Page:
From a community land trust that preserves land for growing, to kitchens and retailers who buy and sell locally grown food, to a new waste management co-op that will return compost to the land, a crop of new businesses and nonprofits are building an integrated food economy.
Articles: local food systems (24)
A new vision for New England's food.
Local food is nothing new in Appalachia...but the tradition of self-sufficiency has nearly died out
Simply put, in October you’re invited to join an experiment: can you, for just 10 days, eat only what grows within 100 miles of your home?
In other essays I presented data showing that small-scale, local farms aren't always more energy efficient than larger-scale producers, but as far as energy used to distribute food local farms seem to have an advantage.
Years back a pair of planners, Branden Born and Mark Purcell, warned that there's nothing about smaller scale enterprises that make them inherently more efficient than their larger counterparts. With respect to on-farm energy intensity, they're certainly right.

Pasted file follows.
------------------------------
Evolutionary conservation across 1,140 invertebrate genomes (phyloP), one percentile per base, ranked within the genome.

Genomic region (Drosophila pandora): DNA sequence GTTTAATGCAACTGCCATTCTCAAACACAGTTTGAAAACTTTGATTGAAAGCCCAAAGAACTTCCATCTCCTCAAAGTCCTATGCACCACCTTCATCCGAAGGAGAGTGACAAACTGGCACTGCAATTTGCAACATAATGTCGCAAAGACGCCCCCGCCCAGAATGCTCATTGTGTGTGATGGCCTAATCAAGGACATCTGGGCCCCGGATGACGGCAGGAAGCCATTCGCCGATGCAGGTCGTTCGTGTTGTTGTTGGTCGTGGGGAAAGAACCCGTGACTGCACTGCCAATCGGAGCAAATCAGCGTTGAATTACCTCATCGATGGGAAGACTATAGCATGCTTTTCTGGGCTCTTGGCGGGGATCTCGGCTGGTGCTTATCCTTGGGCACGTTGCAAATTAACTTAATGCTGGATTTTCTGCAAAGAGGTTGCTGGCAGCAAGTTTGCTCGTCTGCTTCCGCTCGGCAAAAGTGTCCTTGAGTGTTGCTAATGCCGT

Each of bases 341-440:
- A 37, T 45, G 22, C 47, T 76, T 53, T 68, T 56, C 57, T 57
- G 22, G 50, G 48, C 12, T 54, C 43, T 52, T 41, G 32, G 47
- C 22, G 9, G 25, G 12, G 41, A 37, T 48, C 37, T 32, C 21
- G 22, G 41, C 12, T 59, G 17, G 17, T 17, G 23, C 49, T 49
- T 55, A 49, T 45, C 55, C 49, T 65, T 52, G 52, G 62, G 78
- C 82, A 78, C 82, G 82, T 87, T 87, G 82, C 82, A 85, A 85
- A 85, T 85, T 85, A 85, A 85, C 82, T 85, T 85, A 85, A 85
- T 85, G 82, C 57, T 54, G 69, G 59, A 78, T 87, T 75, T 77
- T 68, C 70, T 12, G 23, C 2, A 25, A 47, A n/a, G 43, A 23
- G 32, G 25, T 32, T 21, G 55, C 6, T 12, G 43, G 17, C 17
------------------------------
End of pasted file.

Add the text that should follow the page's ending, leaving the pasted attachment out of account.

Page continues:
The question of whether locally distributed food requires more or less fuel in its delivery revolves around how we define local.
The fact is, a local food economy requires more than just farmers and their customers: it also requires people like Morris and Fred, two of the unsung heroes of this particular local food system.
What does “local” mean when you live on a remote farm or ranch?
‘How can anyone say that food is too cheap when food prices are actually going up?’